1. The Darden MBA program expects students to actively participate in learning teams, the classroom, and the broader community. Please share one or two examples from your past experience that best illustrate(s) how you will contribute to this highly engaging and hands-on learning environment. (500 words)
This question presupposes some knowledge of how Darden works. So, you should start by educating yourself on the school itself, via its Web site, podcasts, alumni and/or a class visit. You may also want to check out the mbaMission Insider’s Guide to the Darden School of Business Administration for a thorough discussion of the school’s unique approach and attributes. Once you understand what a learning team truly is (with its nightly meetings), how a classroom functions (with the professor as a facilitator) and how each class of 300 becomes a much bigger community of professors, partners, administrators and more, you will be able to identify and present an appropriate experience or two of your own that will reveal your potential contribution. As a simplified example, a senior analyst could present a story of how he/she mentored/educated a junior analyst who was falling behind and then might apply this story to the learning team experience, wherein team members are expected to educate one another and share responsibility for each other’s learning. Your particular experience need not be so broad, but it can be—if you have unique knowledge of the economics of an emerging market or how to market detergent online, for example, your experiences are no less relevant or applicable. The key to writing an interesting essay is identifying what is distinct about your experience and applying it in a way that reveals that you truly “know” Darden.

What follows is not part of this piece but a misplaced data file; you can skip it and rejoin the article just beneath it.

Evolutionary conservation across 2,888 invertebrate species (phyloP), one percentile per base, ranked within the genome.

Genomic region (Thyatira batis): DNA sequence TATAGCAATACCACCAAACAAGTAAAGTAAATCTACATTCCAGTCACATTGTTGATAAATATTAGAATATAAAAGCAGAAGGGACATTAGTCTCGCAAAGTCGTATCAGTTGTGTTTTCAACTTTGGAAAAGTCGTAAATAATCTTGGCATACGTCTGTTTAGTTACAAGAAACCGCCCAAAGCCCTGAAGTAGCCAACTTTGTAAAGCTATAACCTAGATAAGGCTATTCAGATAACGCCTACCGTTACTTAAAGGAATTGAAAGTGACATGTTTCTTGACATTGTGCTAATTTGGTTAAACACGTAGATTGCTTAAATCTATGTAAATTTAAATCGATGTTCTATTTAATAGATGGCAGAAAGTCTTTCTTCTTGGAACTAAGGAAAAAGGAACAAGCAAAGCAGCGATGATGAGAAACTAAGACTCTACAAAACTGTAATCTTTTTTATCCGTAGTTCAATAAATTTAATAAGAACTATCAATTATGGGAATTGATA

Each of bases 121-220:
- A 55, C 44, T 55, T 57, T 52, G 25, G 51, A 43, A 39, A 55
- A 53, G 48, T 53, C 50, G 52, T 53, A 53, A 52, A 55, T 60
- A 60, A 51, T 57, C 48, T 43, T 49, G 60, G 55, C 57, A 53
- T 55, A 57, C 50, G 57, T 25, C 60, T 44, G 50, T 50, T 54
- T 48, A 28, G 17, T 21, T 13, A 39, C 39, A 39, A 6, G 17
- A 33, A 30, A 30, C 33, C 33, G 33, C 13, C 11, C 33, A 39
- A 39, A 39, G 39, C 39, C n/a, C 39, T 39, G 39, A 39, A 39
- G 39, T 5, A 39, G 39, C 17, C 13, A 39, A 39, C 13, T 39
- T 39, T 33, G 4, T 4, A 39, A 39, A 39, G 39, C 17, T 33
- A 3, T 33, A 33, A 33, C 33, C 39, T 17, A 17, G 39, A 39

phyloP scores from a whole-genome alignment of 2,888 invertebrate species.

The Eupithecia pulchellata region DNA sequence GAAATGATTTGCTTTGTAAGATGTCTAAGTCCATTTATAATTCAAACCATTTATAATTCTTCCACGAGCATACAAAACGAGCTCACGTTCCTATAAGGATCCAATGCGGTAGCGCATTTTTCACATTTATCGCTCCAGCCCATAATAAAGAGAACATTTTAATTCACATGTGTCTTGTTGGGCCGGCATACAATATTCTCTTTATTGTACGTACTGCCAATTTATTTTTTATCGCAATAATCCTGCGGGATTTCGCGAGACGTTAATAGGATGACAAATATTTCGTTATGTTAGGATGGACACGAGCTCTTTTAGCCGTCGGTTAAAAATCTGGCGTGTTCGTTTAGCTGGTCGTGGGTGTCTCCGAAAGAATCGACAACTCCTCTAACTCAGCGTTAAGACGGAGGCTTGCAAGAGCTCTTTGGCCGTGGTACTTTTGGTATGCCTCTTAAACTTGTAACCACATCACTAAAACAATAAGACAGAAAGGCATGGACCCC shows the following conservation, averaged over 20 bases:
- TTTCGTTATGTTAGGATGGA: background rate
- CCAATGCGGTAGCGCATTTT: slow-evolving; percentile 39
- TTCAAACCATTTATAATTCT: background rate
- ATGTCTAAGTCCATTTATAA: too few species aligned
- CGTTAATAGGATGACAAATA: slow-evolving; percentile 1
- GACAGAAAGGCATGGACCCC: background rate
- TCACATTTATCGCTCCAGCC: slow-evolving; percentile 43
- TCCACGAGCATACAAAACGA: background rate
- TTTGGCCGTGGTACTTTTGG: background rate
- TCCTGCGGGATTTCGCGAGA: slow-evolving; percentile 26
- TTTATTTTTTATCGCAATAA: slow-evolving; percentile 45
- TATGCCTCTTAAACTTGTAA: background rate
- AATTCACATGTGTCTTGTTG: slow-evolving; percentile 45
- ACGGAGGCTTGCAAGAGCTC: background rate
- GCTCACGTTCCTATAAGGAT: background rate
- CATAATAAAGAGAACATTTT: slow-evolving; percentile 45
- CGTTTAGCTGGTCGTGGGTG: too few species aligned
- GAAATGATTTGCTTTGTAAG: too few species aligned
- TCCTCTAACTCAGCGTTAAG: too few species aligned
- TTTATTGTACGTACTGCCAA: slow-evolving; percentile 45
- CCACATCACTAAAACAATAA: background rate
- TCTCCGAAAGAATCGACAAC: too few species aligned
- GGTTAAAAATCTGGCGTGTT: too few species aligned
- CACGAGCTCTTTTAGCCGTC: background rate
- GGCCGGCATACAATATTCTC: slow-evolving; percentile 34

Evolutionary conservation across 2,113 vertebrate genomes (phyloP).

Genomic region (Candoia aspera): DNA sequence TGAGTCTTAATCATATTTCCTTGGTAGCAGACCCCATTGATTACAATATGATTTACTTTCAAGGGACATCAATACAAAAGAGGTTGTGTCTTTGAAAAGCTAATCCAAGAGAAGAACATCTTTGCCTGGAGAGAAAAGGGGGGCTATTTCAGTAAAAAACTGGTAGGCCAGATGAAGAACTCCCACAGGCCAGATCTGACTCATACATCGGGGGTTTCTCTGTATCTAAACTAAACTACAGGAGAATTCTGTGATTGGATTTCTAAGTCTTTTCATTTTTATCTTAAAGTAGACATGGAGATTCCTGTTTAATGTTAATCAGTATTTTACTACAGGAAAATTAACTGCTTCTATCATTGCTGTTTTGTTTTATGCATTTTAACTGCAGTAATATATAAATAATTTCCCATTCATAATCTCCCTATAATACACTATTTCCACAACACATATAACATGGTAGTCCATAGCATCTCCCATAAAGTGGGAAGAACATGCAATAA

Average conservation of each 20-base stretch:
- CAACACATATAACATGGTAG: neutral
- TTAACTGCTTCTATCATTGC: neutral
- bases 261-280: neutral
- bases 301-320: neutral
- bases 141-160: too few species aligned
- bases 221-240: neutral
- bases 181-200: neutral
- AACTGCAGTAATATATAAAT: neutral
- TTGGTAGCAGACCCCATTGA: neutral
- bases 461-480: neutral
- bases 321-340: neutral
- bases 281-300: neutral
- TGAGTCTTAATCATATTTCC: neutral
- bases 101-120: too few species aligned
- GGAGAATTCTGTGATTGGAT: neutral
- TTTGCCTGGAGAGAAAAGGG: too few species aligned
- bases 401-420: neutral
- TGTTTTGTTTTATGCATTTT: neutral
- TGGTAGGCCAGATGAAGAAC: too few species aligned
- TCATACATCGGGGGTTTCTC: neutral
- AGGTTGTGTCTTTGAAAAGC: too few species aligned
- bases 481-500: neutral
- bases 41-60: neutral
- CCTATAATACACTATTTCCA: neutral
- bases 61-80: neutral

2. Please discuss how a global event that has taken place in the past two years has impacted the way you think about leadership broadly and personally. (500 words)
Above all, keep in mind that this question is about your leadership style, not your politics. This is not your opportunity to discuss your solution to the crisis in the Middle East or show that you have an axe to grind with President Bush or Obama. Darden certainly makes owing this question difficult by limiting your potential events to those that occurred in the past two years. But then again, the world is not that small, and, to state the obvious, global events occur each day. So, you can consider your event carefully and attempt to avoid the blatant.
You must show that the global event you ultimately choose has affected you profoundly and that your opinion on leadership has subsequently changed. So, you can discuss how a recent global issue was managed and then transition the focus to yourself, potentially showing the way you have navigated a situation. A “before and after” approach may also be applicable, in which you describe your behavior before the influential event and then reveal the event’s impact on you by describing your actions and attitude after it occurred. (This is not mandatory, however, and may be difficult to execute in 500 words.) Whatever event you choose, the effect needs to be profound, and the event itself can only be a vehicle to discuss your experience. Your focus is not on the event, but on you.